The carbonization step can then be carried out on the heat-infusible polymer/oxide intermediate product. The carbonization procedure differs according to whether it is desired to produce carbide powder or whiskers. If powder is favoured, it is preferable to use a solid polymer/oxide intermediate product, i.e. one produced without the use of a blowing agent. Moreover, the solid polymer/oxide intermediate product should preferably be divided into small particles, e.g. by cutting and grinding, and tightly packing the resulting particles in the vessel used for the carbonization treatment. The particles should preferably be reduced to less than 100 Tyler mesh in size before the packing is carried out. If whiskers are favoured, then a hollow polymer/oxide intermediate product should be employed without reduction of size. The reasons for these different procedures is explained in the discussion of the carbide-formation step.
Once the carbonization vessel has been filled, the intermediate product is raised to carbonization temperatures (500-700 atmosphere (e.g. nitrogen or argon) in order to convert the polymer to carbon. Indeed, the carbonization step may be carried out as the temperature of the intermediate product is raised to the carbide-forming range because carbonization takes place quite rapidly. For example, if the temperature of the intermediate product is gradually raised to the carbide-forming range over a period of about 30 minutes, carbonization of the polymer is complete before the carbide starts to form.
The nature of the polymer and the manner of its precipitation or coagulation is such that the oxide-containing carbon intermediate product resulting from the carbonization contains microfine oxide particles coated with carbon and held quite separate from each other, thus permitting a good carbide-forming reaction and permitting the formation of a finely divided carbide product. This is quite different from carbon/oxide products made by directly mixing together and grinding the carbon and oxide starting materials. Such a product contains discrete particles of both oxide and carbon instead of carbon-coated oxide particles, so the contact between the carbon and oxide is not as intimate. For this reason, almost stoichiometrical amounts of carbon and oxide may be used in the present invention, whereas large excesses of carbon are required when separate particles of oxide and carbon are mixed together. FIGS. 2 and 3 are photomicrographs of polymer coated oxide particles and carbon-coated oxide particles, respectively, produced by the present invention. In FIG. 3, the black recesses are concave carbon layers exposed where oxide particles have been removed.
The carbide-formation step is carried out following the carbonizing step, or as already noted, as part of a single combined step in the same reaction vessel. The carbide formation step involves heating the carbon/oxide composite to high temperature (usually about 1,400 to 2,000 several hours (e.g. up to 12 hours). The actual temperature employed and other reaction conditions depend on whether carbide powder or whiskers are favoured, and on the identity of the oxide employed as the starting material.
We have found that the presence of large internal voids in the carbon/oxide composite (i.e. voids having a size greater than about 100μ) permits carbide whiskers to grow. Composites with smaller internal voids (i.e. less than about 70 μ, and particularly less than about 50μ) favour the formation of carbide powder. This is why the use of a solid polymer/oxide intermediate product is selected when powder is desired. After carbonization of the solid product, the carbon/oxide composite contains only small voids. The grinding and packing step also ensures that large voids are eliminated. On the other hand, the large internal voids of the hollow product allow whiskers to grow in the void spaces. However, as well as a large internal void, the composite resulting from the hollow product contains small voids in its walls and small particles tend to form in such voids. Accordingly, the wall thickness should be kept as thin as possible by suitably adjusting the ratio of the polymer and blowing agent in the starting solution. A relatively large amount of the blowing agent greatly inflates the polymer and thus produces thinner walls.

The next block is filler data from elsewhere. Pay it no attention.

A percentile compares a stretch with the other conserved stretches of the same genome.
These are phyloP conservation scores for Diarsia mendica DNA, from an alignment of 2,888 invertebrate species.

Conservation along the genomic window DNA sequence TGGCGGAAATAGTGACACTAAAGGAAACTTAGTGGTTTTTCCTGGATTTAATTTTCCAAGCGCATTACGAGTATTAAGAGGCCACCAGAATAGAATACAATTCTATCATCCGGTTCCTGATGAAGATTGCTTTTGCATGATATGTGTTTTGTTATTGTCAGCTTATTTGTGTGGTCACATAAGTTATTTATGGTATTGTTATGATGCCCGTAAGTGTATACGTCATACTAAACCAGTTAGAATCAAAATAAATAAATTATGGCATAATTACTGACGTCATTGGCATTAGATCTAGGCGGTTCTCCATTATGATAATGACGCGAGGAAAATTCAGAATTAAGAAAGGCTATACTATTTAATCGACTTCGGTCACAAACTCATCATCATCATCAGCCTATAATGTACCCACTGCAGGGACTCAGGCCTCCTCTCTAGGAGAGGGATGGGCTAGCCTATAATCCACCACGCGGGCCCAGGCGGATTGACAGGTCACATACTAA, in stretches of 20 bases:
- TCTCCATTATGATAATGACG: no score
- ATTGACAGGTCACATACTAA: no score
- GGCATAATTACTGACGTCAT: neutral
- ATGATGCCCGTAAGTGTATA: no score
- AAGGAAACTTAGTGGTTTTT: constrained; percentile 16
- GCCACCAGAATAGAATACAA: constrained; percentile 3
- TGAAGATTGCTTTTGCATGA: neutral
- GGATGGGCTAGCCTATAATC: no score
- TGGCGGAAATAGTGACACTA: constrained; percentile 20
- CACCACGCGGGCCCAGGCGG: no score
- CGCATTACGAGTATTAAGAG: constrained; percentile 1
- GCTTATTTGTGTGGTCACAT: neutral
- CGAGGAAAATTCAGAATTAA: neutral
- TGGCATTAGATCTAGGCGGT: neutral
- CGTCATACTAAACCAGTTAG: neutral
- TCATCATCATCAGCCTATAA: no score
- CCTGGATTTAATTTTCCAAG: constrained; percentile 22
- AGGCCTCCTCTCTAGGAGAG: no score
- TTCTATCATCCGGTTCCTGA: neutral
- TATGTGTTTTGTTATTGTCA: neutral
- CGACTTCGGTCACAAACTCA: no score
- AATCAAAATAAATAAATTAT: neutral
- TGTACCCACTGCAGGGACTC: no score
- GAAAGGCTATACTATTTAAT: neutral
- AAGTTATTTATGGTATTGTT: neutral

The reactor vessel should be tightly sealed except for an inlet for the inert gas and an exit for gaseous reaction products and the inert gas. The flow of inert gas should be minimized to prevent undue escape of the intermediate gaseous product (e.g. the sub-oxide) before it can react further with the carbon to form the solid carbide. Finally, it has also been found that the origins of the oxide particles used in the process can affect the process to some extent and also affect whether carbide powder or whiskers predominate. For example, when silica is used as the oxide starting material, it has been found that microfine particles produced by grinding large particles, and particularly those produced by grinding glass, are not very effective in the present invention. Instead, very small particles (e.g. about 10-20 nanometers) produced by the hydrolysis of silicates can be employed, particularly if powder formation is desired, or alternatively, so-called "fume silicas" may be employed, i.e. silica produced as a waste product from the carbothermal reduction of silica in an arc furnace to produce silicon and ferrosilicon alloys. Fume silicas are widely available and are inexpensive and they normally have the required microfine particle size (see FIG. 1). Fume silicas also contain impurities and it is found that these impurities may not only catalyse the carbide-formation reaction but also appear to catalyse the whisker formation mechanism, so the use of these silicas is particularly desirable when whisker formation is desired.
The main impurity of fume silicas is iron (as Fe.sub.2 O.sub.3) normally present in a concentration of about 0.1 to 1.0% by weight, more usually about 0.2% by weight, based on the total weight of the fume silica. Fume silicas also contain other impurities which may affect the reaction and they do have an amorphous stucture which appears to be beneficial to the reaction.